22 February 2014

Can Spring be on the horizon?

Oh, what a difference a week can make at this time of year; the 14th and yesterday:

It was a glorious day today with hardly a cloud to be seen, blazing sun (57F) and dead calm. It begged for outdoor labors, and I fulfilled the call by continuing to eliminate the wild roses which had colonized the back corner of the walled garden. After about an hour and a half of very careful work with a pruner, but few remain for another day's work. Mr. Fuzzy is determined to tame the wilderness there and bring the space into a glory which it has never known.

Whilst struggling with the demon-thorned rose canes, I noticed the first augur of Spring: daffodils emerging from their long slumber through the cold darkness of winter. These pioneers are announcing the impending change of season in small clusters throughout the walled garden.

The temperatures  inverted on Wednesday and since then an inch of rain warmed by 56F air temperature that morning devastated the snow pack. Even on north facing slopes, only tiny traces still remain. The speed of melting was amazing and in combination with the warm rain, water was flowing in every low area. On leaving the farm Thursday, it was evident the large culvert under the driveway at the front of the farm was totally blocked, causing a lake to form and overflow the road. This was a dangerous situation because the ground was so soft the raised driveway could have given way to the water's pressure. After about twenty minutes of using a shovel to pull wet heavy clay from the pipe, the remaining plug was blown out by the water pressure. Since one before-and-after image has already been illustrated, another set seems appropriate:

With the much warmer and dry nights, the some of the felines have enjoyed spending the night i the great outdoors, hunting and scouting for interlopers. Here the night shift catches some well deserved day light shut eye:

What will the coming week bring in temperatures and weather? The National Weather Service is calling for another polar vortex to descend upon the farm with snow and night time lows in the low teens. Which reminds your author of something his Grandfather imparted to him circa 1965: "There are two sorts of fools, plain ordinary fools and those who believe the five day weather forecast." Time alone will reveal.

18 February 2014


 [Sunset last night]

Nothing has been posted for some time, not because of sloth or disregard by Mr. Fuzzy - there simply has been no occurrence worth your time in reading. That abruptly changed a week ago, however, when a near record set of storms dropped 22-26 inches of snow on Floyd county in just 36 hours. The National Weather Service in Blacksburg noted it was the third deepest single snowfall on record for both Blacksburg and Roanoke. Floyd county was the recipient of 22-26 inches; there has been no official weather reporting station in the county since 1941 so there is no data to determine the status of this within history.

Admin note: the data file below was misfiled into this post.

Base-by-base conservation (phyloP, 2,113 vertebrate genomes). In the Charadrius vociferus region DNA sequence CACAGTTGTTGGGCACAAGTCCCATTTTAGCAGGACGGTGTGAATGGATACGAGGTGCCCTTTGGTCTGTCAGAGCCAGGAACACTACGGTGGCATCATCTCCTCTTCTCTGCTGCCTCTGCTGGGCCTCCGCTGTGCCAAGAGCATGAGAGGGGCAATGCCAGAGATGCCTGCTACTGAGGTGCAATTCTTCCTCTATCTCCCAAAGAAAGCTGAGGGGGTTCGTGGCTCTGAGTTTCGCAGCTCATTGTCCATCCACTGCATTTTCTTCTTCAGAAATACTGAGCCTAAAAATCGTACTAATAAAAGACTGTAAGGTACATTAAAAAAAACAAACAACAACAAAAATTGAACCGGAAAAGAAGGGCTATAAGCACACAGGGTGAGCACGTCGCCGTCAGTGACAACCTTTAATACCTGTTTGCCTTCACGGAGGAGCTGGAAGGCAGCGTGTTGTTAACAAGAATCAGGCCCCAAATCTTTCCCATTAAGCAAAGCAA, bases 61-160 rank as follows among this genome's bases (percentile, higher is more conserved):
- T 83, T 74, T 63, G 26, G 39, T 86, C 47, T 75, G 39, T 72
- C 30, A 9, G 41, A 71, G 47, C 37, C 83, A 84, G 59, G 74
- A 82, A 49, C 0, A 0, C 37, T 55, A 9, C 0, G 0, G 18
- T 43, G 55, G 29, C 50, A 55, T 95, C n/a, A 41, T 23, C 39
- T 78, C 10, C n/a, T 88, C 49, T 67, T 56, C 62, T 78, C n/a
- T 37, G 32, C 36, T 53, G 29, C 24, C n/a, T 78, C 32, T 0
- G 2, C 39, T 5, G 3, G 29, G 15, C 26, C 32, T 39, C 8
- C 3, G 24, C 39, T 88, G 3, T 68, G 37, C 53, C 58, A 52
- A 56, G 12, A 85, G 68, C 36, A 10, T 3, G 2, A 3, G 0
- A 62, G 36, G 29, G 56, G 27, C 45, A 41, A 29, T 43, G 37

The center "bullseye" included most of Floyd County. The snowfall was so intense that all of the cats, including Buster (of Norwegian Forest Cat heritage), decided to take a two-day cat nap rather than romp in  the snow.

The first storm, the major contributor of snow, began on Wednesday afternoon and lasted until about midday Thursday. A brief respite raised false hopes then the second storm struck with substantial winds and several more inches.

[ominous sunset with the second front coming]

[my county road after being plowed by a neighbor the day before, drifted over by winds of storm #2]

Clearing the 1,700 foot driveway was a major task. The Ford 1700 tractor is small but possesses four wheel drive. However, the snow was so deep that multiple passes had to be made, skimming about 10 inches of snow at a time - otherwise it just came back over the top of the plow blade. Every fifteen feet or so, the the accumulated snow had to be pushed to the side (while being certain the tractor didn't go over the embankment with it...). Very slow going. It took about six hours to open the drive after the first storm.

After the second storm, with new accumulation and considerable drifting, there was a new problem: the
snow banks created by the first clearing prevented pushing new snow off on either side. Now the snow walls had to be skimmed THREE passes at a time and the new snow pushed off the track. At the head of the driveway, where it meets the county road, the drifting was over three feet deep - the tractor simply sat too low to clear it. Thank goodness for neighbors - the same gentleman who plowed out the country road came back to reopen it and made a short diversion onto the driveway to open the last fifty feet. Bless his heart and his diesel!

There were surely abundant photographic opportunities but Mr. Fuzzy was too worn out from snow clearing (much had to be done with a shovel around the car and the turn-around) to walk in the deep snow. Below are a few images which may be enjoyed by the reader...